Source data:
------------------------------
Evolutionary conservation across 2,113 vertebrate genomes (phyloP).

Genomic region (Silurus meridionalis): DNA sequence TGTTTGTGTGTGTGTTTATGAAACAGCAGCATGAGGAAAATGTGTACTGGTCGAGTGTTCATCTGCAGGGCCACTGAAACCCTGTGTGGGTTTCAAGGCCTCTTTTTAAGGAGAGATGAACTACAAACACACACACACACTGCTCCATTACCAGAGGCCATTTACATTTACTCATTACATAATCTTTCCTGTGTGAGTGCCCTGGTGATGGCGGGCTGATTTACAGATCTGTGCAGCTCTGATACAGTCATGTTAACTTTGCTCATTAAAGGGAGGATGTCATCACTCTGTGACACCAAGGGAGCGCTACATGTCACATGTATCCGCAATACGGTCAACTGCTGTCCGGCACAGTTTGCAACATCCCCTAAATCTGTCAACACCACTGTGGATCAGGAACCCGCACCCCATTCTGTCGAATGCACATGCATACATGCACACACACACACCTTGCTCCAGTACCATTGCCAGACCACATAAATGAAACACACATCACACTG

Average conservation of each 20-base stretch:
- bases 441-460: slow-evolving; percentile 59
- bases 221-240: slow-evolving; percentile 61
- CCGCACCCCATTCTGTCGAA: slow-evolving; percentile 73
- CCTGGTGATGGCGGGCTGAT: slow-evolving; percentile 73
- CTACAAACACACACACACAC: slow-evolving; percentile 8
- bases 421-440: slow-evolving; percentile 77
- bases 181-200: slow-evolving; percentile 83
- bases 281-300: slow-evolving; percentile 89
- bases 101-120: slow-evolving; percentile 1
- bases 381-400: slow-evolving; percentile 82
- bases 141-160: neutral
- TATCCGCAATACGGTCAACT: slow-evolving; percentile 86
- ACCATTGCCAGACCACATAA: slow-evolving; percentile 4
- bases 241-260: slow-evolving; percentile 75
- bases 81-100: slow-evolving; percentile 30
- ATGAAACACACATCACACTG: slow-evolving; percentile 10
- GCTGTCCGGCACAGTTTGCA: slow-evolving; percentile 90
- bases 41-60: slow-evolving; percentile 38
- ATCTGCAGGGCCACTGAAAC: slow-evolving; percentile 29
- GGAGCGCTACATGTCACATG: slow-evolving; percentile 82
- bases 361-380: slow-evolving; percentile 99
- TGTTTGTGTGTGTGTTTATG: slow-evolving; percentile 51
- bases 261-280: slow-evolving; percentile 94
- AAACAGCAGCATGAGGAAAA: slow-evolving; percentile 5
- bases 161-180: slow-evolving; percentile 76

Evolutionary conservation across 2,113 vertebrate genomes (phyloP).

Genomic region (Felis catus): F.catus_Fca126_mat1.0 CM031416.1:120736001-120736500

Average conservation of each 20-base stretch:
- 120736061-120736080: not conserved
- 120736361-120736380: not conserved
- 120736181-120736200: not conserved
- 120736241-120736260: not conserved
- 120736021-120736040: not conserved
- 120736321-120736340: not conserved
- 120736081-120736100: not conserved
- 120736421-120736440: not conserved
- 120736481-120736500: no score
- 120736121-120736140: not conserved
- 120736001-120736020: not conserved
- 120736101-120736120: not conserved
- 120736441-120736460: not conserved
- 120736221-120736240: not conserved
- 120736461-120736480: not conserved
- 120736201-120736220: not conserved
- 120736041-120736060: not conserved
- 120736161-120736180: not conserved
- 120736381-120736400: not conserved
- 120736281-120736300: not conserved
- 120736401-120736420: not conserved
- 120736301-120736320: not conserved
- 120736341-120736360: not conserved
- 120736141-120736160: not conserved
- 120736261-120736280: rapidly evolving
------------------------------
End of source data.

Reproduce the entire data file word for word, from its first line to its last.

Evolutionary conservation across 2,113 vertebrate genomes (phyloP).

Genomic region (Silurus meridionalis): DNA sequence TGTTTGTGTGTGTGTTTATGAAACAGCAGCATGAGGAAAATGTGTACTGGTCGAGTGTTCATCTGCAGGGCCACTGAAACCCTGTGTGGGTTTCAAGGCCTCTTTTTAAGGAGAGATGAACTACAAACACACACACACACTGCTCCATTACCAGAGGCCATTTACATTTACTCATTACATAATCTTTCCTGTGTGAGTGCCCTGGTGATGGCGGGCTGATTTACAGATCTGTGCAGCTCTGATACAGTCATGTTAACTTTGCTCATTAAAGGGAGGATGTCATCACTCTGTGACACCAAGGGAGCGCTACATGTCACATGTATCCGCAATACGGTCAACTGCTGTCCGGCACAGTTTGCAACATCCCCTAAATCTGTCAACACCACTGTGGATCAGGAACCCGCACCCCATTCTGTCGAATGCACATGCATACATGCACACACACACACCTTGCTCCAGTACCATTGCCAGACCACATAAATGAAACACACATCACACTG

Average conservation of each 20-base stretch:
- bases 441-460: slow-evolving; percentile 59
- bases 221-240: slow-evolving; percentile 61
- CCGCACCCCATTCTGTCGAA: slow-evolving; percentile 73
- CCTGGTGATGGCGGGCTGAT: slow-evolving; percentile 73
- CTACAAACACACACACACAC: slow-evolving; percentile 8
- bases 421-440: slow-evolving; percentile 77
- bases 181-200: slow-evolving; percentile 83
- bases 281-300: slow-evolving; percentile 89
- bases 101-120: slow-evolving; percentile 1
- bases 381-400: slow-evolving; percentile 82
- bases 141-160: neutral
- TATCCGCAATACGGTCAACT: slow-evolving; percentile 86
- ACCATTGCCAGACCACATAA: slow-evolving; percentile 4
- bases 241-260: slow-evolving; percentile 75
- bases 81-100: slow-evolving; percentile 30
- ATGAAACACACATCACACTG: slow-evolving; percentile 10
- GCTGTCCGGCACAGTTTGCA: slow-evolving; percentile 90
- bases 41-60: slow-evolving; percentile 38
- ATCTGCAGGGCCACTGAAAC: slow-evolving; percentile 29
- GGAGCGCTACATGTCACATG: slow-evolving; percentile 82
- bases 361-380: slow-evolving; percentile 99
- TGTTTGTGTGTGTGTTTATG: slow-evolving; percentile 51
- bases 261-280: slow-evolving; percentile 94
- AAACAGCAGCATGAGGAAAA: slow-evolving; percentile 5
- bases 161-180: slow-evolving; percentile 76

Evolutionary conservation across 2,113 vertebrate genomes (phyloP).

Genomic region (Felis catus): F.catus_Fca126_mat1.0 CM031416.1:120736001-120736500

Average conservation of each 20-base stretch:
- 120736061-120736080: not conserved
- 120736361-120736380: not conserved
- 120736181-120736200: not conserved
- 120736241-120736260: not conserved
- 120736021-120736040: not conserved
- 120736321-120736340: not conserved
- 120736081-120736100: not conserved
- 120736421-120736440: not conserved
- 120736481-120736500: no score
- 120736121-120736140: not conserved
- 120736001-120736020: not conserved
- 120736101-120736120: not conserved
- 120736441-120736460: not conserved
- 120736221-120736240: not conserved
- 120736461-120736480: not conserved
- 120736201-120736220: not conserved
- 120736041-120736060: not conserved
- 120736161-120736180: not conserved
- 120736381-120736400: not conserved
- 120736281-120736300: not conserved
- 120736401-120736420: not conserved
- 120736301-120736320: not conserved
- 120736341-120736360: not conserved
- 120736141-120736160: not conserved
- 120736261-120736280: rapidly evolving